id: 06108984
dt: j
an: 2012f.00728
au: Herman, Marlena
ti: Exploring conics: why does $B^2 - 4AC$ matter?
so: Math. Teach. (Reston) 105, No. 7, 526-532 (2012).
py: 2012
pu: National Council of Teachers of Mathematics (NCTM), Reston, VA
la: EN
cc: G70
ut: equations; geometry; geometric concepts; mathematics instruction;
manipulative materials; computer software; educational technology;
conic sections
ci:
li: doi:10.5951/mathteacher.105.7.0526
http://www.nctm.org/publications/article.aspx?id=32203
ab: Summary: The ancient Greeks studied conic sections from a geometric point
of view ‒ by cutting a cone with a plane. Later, Apollonius (ca.
262‒190 BCE) obtained the conic sections from one right double cone.
The modern approach to the study of conics can be considered
“analytic geometry,” in which conic sections are defined in terms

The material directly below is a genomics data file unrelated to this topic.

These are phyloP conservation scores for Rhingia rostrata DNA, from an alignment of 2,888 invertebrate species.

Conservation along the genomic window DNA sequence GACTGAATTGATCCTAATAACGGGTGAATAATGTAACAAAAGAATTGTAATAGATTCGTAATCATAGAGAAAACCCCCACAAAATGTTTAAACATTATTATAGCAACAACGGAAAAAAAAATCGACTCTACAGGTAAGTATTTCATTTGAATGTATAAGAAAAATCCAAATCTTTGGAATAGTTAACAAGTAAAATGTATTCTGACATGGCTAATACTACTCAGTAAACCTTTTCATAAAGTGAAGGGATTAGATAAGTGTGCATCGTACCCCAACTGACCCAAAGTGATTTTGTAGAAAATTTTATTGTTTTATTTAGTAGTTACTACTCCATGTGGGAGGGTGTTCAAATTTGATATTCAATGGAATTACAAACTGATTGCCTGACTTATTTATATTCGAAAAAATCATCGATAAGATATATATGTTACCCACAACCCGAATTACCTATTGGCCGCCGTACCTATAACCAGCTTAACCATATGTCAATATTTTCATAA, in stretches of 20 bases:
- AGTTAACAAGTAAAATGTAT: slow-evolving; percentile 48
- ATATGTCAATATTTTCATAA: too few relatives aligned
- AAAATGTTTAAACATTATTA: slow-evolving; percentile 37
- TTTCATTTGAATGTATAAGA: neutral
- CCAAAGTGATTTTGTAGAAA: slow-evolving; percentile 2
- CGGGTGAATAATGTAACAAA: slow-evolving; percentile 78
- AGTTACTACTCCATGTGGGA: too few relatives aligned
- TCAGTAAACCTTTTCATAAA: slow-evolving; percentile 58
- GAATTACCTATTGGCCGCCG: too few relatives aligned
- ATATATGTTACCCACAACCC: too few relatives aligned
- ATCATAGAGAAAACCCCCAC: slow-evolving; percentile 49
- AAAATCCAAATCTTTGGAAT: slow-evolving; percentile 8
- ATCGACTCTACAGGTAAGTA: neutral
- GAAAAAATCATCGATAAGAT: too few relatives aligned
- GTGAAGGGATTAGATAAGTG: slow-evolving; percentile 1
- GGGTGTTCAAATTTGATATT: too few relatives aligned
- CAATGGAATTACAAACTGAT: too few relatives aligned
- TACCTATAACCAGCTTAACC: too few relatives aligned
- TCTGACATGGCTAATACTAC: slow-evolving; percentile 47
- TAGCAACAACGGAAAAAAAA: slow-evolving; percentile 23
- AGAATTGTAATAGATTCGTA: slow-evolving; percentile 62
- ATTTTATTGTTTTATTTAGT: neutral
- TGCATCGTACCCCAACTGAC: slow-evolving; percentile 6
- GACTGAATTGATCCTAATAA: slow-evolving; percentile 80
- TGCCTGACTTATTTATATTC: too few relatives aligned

of distance relationships or described as graphs of certain types of
equations. Distance relationships involve the center of the shape, the
focus or foci, the directrix, and the position of axes. Thus, the set
of all points equidistant from a fixed point (the “center") makes up
a circle; the set of all points in which the sum of the distances to
two fixed points (the “foci”) is constant makes up an ellipse; the
set of all points in which the difference of the distances to two fixed
points (the foci) is constant makes up a hyperbola; and the set of all
points in which the distance to a fixed point (focus) is equal to the
distance to a fixed line (the “directrix”) makes up a parabola. In
this article, the author describes how paper-folding activities using
waxed paper can help students explore geometric properties of the conic
sections. She also discusses how an introduction to definitions and
equations of conic sections can be extended to explain the significance
of the “discriminant.” (ERIC)
rv: